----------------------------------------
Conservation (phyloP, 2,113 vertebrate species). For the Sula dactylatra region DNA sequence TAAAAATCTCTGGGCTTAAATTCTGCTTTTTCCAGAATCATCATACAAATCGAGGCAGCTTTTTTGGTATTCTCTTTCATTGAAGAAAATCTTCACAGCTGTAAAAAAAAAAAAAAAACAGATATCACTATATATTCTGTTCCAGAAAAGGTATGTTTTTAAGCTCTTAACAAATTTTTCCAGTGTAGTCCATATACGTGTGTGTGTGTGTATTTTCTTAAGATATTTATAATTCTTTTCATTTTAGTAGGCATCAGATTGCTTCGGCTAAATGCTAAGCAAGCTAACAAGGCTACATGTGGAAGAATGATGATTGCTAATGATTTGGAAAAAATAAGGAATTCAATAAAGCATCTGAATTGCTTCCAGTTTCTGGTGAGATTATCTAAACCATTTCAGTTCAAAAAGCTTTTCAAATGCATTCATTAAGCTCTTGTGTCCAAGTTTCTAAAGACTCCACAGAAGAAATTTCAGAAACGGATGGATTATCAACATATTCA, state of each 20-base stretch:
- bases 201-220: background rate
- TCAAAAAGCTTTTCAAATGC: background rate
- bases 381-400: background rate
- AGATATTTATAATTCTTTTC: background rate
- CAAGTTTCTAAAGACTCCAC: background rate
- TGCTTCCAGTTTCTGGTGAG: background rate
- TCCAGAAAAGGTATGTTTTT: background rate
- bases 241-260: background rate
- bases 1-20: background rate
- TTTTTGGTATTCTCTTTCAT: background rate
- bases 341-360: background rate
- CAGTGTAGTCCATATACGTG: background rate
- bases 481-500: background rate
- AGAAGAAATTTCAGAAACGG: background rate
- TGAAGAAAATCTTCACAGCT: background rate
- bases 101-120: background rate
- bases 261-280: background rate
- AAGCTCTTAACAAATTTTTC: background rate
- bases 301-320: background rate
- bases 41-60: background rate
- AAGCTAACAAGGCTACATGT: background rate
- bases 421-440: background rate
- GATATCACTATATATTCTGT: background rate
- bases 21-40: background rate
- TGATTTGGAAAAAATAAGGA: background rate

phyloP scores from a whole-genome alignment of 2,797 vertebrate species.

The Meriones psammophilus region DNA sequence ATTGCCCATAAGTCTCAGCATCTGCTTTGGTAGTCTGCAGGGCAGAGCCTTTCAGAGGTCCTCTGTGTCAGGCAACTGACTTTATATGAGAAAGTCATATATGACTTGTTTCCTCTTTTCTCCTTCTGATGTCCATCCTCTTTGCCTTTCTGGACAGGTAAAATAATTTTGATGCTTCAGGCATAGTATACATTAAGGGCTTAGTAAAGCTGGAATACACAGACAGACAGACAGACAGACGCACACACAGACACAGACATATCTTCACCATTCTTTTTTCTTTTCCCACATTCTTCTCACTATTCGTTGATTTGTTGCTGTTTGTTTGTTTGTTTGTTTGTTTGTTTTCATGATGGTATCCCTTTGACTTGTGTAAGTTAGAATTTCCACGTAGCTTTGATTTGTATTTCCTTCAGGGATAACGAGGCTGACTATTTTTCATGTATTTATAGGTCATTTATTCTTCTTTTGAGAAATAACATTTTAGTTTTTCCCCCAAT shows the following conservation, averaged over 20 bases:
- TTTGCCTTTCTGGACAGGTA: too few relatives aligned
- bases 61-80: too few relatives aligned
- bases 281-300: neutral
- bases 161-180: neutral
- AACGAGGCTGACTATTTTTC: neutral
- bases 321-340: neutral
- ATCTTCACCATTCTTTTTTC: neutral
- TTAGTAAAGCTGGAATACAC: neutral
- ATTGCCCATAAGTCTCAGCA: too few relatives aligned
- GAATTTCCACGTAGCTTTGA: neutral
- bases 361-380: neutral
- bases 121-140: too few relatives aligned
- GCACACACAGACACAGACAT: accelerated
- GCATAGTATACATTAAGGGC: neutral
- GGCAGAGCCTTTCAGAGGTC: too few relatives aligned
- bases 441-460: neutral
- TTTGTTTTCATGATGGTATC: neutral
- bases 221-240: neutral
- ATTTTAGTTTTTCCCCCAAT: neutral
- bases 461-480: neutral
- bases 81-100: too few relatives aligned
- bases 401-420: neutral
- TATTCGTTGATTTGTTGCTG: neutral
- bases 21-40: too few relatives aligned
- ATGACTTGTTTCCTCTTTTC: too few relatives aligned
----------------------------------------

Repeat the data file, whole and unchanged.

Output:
Conservation (phyloP, 2,113 vertebrate species). For the Sula dactylatra region DNA sequence TAAAAATCTCTGGGCTTAAATTCTGCTTTTTCCAGAATCATCATACAAATCGAGGCAGCTTTTTTGGTATTCTCTTTCATTGAAGAAAATCTTCACAGCTGTAAAAAAAAAAAAAAAACAGATATCACTATATATTCTGTTCCAGAAAAGGTATGTTTTTAAGCTCTTAACAAATTTTTCCAGTGTAGTCCATATACGTGTGTGTGTGTGTATTTTCTTAAGATATTTATAATTCTTTTCATTTTAGTAGGCATCAGATTGCTTCGGCTAAATGCTAAGCAAGCTAACAAGGCTACATGTGGAAGAATGATGATTGCTAATGATTTGGAAAAAATAAGGAATTCAATAAAGCATCTGAATTGCTTCCAGTTTCTGGTGAGATTATCTAAACCATTTCAGTTCAAAAAGCTTTTCAAATGCATTCATTAAGCTCTTGTGTCCAAGTTTCTAAAGACTCCACAGAAGAAATTTCAGAAACGGATGGATTATCAACATATTCA, state of each 20-base stretch:
- bases 201-220: background rate
- TCAAAAAGCTTTTCAAATGC: background rate
- bases 381-400: background rate
- AGATATTTATAATTCTTTTC: background rate
- CAAGTTTCTAAAGACTCCAC: background rate
- TGCTTCCAGTTTCTGGTGAG: background rate
- TCCAGAAAAGGTATGTTTTT: background rate
- bases 241-260: background rate
- bases 1-20: background rate
- TTTTTGGTATTCTCTTTCAT: background rate
- bases 341-360: background rate
- CAGTGTAGTCCATATACGTG: background rate
- bases 481-500: background rate
- AGAAGAAATTTCAGAAACGG: background rate
- TGAAGAAAATCTTCACAGCT: background rate
- bases 101-120: background rate
- bases 261-280: background rate
- AAGCTCTTAACAAATTTTTC: background rate
- bases 301-320: background rate
- bases 41-60: background rate
- AAGCTAACAAGGCTACATGT: background rate
- bases 421-440: background rate
- GATATCACTATATATTCTGT: background rate
- bases 21-40: background rate
- TGATTTGGAAAAAATAAGGA: background rate

phyloP scores from a whole-genome alignment of 2,797 vertebrate species.

The Meriones psammophilus region DNA sequence ATTGCCCATAAGTCTCAGCATCTGCTTTGGTAGTCTGCAGGGCAGAGCCTTTCAGAGGTCCTCTGTGTCAGGCAACTGACTTTATATGAGAAAGTCATATATGACTTGTTTCCTCTTTTCTCCTTCTGATGTCCATCCTCTTTGCCTTTCTGGACAGGTAAAATAATTTTGATGCTTCAGGCATAGTATACATTAAGGGCTTAGTAAAGCTGGAATACACAGACAGACAGACAGACAGACGCACACACAGACACAGACATATCTTCACCATTCTTTTTTCTTTTCCCACATTCTTCTCACTATTCGTTGATTTGTTGCTGTTTGTTTGTTTGTTTGTTTGTTTGTTTTCATGATGGTATCCCTTTGACTTGTGTAAGTTAGAATTTCCACGTAGCTTTGATTTGTATTTCCTTCAGGGATAACGAGGCTGACTATTTTTCATGTATTTATAGGTCATTTATTCTTCTTTTGAGAAATAACATTTTAGTTTTTCCCCCAAT shows the following conservation, averaged over 20 bases:
- TTTGCCTTTCTGGACAGGTA: too few relatives aligned
- bases 61-80: too few relatives aligned
- bases 281-300: neutral
- bases 161-180: neutral
- AACGAGGCTGACTATTTTTC: neutral
- bases 321-340: neutral
- ATCTTCACCATTCTTTTTTC: neutral
- TTAGTAAAGCTGGAATACAC: neutral
- ATTGCCCATAAGTCTCAGCA: too few relatives aligned
- GAATTTCCACGTAGCTTTGA: neutral
- bases 361-380: neutral
- bases 121-140: too few relatives aligned
- GCACACACAGACACAGACAT: accelerated
- GCATAGTATACATTAAGGGC: neutral
- GGCAGAGCCTTTCAGAGGTC: too few relatives aligned
- bases 441-460: neutral
- TTTGTTTTCATGATGGTATC: neutral
- bases 221-240: neutral
- ATTTTAGTTTTTCCCCCAAT: neutral
- bases 461-480: neutral
- bases 81-100: too few relatives aligned
- bases 401-420: neutral
- TATTCGTTGATTTGTTGCTG: neutral
- bases 21-40: too few relatives aligned
- ATGACTTGTTTCCTCTTTTC: too few relatives aligned